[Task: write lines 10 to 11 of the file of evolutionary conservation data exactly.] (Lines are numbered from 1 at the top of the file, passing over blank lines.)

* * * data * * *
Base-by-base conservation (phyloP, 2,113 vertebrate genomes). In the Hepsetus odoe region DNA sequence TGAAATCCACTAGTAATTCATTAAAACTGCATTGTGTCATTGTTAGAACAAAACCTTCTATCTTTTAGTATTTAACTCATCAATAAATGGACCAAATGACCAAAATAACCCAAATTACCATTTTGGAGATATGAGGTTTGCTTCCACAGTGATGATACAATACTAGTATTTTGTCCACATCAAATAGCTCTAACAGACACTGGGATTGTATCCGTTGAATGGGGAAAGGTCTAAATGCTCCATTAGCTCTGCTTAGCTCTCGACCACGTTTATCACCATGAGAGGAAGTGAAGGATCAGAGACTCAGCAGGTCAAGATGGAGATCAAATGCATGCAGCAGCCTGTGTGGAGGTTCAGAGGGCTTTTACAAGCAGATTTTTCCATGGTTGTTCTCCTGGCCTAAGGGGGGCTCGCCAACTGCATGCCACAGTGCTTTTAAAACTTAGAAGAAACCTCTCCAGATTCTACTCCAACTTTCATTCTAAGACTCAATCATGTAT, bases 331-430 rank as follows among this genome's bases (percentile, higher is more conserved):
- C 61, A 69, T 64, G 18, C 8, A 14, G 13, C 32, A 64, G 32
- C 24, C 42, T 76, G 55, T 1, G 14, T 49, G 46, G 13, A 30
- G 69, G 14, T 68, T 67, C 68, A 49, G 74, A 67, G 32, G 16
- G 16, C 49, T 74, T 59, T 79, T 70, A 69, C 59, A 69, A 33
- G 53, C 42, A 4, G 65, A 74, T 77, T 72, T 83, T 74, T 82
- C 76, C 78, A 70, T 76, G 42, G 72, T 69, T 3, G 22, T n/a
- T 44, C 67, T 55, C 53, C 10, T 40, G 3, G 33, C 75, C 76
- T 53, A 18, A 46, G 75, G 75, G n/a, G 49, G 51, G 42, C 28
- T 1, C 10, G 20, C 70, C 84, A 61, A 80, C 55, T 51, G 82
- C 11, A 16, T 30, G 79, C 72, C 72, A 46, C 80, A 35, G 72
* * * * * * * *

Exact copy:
- T 1, C 10, G 20, C 70, C 84, A 61, A 80, C 55, T 51, G 82
- C 11, A 16, T 30, G 79, C 72, C 72, A 46, C 80, A 35, G 72